posted by splitpeasoup at 8:51 AM on October 22, 2015


Thanks, Anil.

One thing that I think we've been grappling with at our workplace is balancing the value of recruiting via employee referrals against the fact that many of our own social networks are not that diverse; and I think that tends to be even more the case with immigrant communities. Immigrant communities cluster with each other and network with each other, but hardly network across ethnic lines. I think there's an aspect of "us against the predominant culture" that still keeps many immigrant and post-immigrant groups from bonding or befriending peers in other immigrant cultures, and it's something that we need to push back against.

With regards to being an immigrant and on a visa ... I've been on one form of H1-B or TN or F-class for nigh 20 years. I think one thing that's helped me with feeling confident about asserting for change in my groups is understanding that there's something implicit in many visa categories that you are actually exceptional. Someone decided that you were worth the expense of the paperwork. Someone decided that you were worth sponsoring. You matter. You have power. You can use it. You are not an imposter.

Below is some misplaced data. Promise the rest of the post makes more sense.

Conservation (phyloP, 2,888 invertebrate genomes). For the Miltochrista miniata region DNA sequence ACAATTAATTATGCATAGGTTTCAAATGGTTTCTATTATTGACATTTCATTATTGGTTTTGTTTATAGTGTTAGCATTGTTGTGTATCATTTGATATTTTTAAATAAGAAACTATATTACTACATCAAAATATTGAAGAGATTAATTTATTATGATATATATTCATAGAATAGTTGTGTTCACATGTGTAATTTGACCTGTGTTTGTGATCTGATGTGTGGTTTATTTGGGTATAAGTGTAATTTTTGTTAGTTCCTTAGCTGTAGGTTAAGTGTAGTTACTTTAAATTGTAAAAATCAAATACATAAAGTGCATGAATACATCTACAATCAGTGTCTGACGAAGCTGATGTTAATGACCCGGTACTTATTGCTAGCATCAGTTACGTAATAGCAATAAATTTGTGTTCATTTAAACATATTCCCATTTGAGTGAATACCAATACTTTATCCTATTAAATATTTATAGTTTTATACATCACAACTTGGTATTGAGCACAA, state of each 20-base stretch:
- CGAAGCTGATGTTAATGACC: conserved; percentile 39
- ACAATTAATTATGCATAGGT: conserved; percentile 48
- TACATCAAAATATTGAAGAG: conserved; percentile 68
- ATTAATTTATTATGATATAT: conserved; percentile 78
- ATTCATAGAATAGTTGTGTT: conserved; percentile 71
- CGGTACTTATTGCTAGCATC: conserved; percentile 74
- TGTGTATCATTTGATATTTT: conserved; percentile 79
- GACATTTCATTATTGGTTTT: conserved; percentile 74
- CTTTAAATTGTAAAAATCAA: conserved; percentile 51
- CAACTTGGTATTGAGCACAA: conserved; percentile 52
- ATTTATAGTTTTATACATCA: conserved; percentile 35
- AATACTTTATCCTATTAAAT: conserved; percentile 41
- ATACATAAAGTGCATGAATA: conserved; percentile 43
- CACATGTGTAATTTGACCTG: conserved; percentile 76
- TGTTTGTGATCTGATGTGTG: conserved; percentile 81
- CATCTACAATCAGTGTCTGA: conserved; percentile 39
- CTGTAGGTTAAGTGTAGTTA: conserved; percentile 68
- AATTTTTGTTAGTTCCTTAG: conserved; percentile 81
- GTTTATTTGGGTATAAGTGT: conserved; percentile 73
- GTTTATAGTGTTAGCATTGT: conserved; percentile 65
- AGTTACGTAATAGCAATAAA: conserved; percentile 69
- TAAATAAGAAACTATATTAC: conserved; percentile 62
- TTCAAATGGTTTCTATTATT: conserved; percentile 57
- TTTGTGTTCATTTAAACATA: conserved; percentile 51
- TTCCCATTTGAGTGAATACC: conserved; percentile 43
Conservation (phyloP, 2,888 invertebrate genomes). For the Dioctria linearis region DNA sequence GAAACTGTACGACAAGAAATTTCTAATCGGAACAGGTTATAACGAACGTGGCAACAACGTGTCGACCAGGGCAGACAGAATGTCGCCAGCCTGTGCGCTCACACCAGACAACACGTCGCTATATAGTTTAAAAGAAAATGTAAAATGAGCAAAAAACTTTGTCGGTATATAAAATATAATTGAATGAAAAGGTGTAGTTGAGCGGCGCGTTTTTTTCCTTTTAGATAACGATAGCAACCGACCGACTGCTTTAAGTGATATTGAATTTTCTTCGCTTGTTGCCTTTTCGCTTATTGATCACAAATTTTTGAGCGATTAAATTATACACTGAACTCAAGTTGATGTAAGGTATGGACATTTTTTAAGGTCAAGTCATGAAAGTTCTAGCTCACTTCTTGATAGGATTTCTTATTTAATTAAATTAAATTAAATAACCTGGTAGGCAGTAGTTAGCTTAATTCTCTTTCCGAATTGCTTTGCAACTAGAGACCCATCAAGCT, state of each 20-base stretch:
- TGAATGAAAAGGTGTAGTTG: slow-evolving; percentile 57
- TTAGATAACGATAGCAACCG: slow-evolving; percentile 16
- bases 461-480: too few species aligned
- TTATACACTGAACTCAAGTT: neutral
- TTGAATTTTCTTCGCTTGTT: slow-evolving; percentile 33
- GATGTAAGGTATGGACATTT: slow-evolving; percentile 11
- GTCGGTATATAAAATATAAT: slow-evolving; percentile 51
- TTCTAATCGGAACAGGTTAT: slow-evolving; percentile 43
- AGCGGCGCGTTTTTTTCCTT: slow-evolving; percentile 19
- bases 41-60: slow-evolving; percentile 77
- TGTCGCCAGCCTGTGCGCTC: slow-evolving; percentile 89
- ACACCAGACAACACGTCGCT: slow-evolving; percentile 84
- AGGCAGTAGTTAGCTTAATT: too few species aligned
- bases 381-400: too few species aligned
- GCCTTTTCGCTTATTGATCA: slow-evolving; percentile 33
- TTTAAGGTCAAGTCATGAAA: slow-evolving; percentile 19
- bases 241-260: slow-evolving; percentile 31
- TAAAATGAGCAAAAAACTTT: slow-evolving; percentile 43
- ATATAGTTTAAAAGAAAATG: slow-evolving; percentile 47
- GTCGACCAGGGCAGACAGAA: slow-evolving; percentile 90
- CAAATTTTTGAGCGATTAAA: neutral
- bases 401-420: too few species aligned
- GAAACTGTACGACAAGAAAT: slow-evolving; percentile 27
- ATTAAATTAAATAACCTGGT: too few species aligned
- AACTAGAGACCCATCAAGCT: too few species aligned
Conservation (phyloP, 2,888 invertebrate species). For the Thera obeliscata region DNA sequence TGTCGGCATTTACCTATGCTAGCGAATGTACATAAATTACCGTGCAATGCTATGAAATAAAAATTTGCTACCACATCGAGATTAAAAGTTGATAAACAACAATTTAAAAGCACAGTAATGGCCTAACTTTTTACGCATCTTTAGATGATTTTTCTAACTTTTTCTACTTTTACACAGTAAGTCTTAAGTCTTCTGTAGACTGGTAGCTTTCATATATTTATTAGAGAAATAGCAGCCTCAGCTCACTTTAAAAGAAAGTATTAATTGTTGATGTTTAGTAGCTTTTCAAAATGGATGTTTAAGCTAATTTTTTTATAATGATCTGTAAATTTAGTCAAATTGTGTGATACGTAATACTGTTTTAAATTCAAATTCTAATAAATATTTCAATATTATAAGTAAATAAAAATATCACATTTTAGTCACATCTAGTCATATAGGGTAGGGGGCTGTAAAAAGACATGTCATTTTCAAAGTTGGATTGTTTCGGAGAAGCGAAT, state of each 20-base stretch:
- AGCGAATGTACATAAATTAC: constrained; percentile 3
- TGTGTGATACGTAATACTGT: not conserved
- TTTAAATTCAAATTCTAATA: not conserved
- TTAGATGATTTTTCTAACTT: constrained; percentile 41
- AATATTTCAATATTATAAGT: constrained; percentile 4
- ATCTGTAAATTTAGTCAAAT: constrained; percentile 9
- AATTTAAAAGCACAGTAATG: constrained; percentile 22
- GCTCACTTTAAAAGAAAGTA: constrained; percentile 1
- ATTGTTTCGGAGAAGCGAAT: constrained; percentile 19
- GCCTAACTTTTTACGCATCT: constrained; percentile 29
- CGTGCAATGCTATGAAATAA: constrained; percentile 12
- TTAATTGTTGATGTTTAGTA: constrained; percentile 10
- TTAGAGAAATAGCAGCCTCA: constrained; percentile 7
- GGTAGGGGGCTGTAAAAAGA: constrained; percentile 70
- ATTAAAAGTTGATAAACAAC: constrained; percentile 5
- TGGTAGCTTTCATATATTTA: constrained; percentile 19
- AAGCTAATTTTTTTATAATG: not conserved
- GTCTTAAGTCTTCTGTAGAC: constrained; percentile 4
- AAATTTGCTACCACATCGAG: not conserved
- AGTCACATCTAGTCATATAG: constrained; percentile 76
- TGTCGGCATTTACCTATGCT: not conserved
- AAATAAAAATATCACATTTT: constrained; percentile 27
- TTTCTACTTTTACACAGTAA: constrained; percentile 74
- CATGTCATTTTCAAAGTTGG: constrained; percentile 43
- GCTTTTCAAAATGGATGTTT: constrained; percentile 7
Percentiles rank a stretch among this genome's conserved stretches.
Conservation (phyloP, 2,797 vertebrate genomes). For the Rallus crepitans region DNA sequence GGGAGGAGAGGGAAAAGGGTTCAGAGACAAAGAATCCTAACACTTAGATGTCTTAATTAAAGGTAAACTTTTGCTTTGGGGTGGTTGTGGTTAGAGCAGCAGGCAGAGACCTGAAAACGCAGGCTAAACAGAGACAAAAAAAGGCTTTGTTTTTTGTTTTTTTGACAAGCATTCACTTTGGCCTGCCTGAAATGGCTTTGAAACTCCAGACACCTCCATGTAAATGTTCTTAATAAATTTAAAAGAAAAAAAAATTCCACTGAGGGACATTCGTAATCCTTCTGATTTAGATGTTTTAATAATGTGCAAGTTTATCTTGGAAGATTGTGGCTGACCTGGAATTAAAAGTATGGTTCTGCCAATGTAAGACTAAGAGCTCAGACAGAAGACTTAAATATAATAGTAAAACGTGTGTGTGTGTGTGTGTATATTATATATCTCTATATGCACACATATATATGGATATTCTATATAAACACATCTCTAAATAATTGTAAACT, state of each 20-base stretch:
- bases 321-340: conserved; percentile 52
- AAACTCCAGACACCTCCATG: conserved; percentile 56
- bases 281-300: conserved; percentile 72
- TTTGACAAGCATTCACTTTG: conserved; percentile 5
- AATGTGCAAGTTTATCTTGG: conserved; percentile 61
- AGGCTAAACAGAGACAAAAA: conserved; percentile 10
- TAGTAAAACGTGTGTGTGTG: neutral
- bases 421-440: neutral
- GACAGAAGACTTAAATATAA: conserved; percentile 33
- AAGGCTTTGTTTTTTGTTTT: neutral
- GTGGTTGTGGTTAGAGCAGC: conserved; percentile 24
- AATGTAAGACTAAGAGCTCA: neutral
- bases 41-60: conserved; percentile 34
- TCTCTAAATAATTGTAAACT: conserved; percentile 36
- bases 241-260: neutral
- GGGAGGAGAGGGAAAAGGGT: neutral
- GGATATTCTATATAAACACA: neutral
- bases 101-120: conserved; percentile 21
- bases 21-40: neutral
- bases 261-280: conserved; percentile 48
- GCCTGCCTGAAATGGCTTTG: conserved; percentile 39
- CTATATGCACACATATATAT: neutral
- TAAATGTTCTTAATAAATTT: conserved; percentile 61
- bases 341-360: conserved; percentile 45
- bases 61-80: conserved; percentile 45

Finally, I know you mentioned it a bit in the article, but it's worth reinforcing that many of our communities have their own implicit and historical biases that weigh them down. Our cultures have our own flavors of misogyny and our dim view on our historical neighbors. I've seen relationships between Filipino-Americans and Korean-Americans break up because one of the parents didn't want their child marrying 'one of those people', and many of us have also inherited the dominant culture's negative stereotypes against Black and Latino immigrants. We don't get a free pass just because we aren't white and aren't in the spotlight.
posted by bl1nk at 8:59 AM on October 22, 2015 [7 favorites]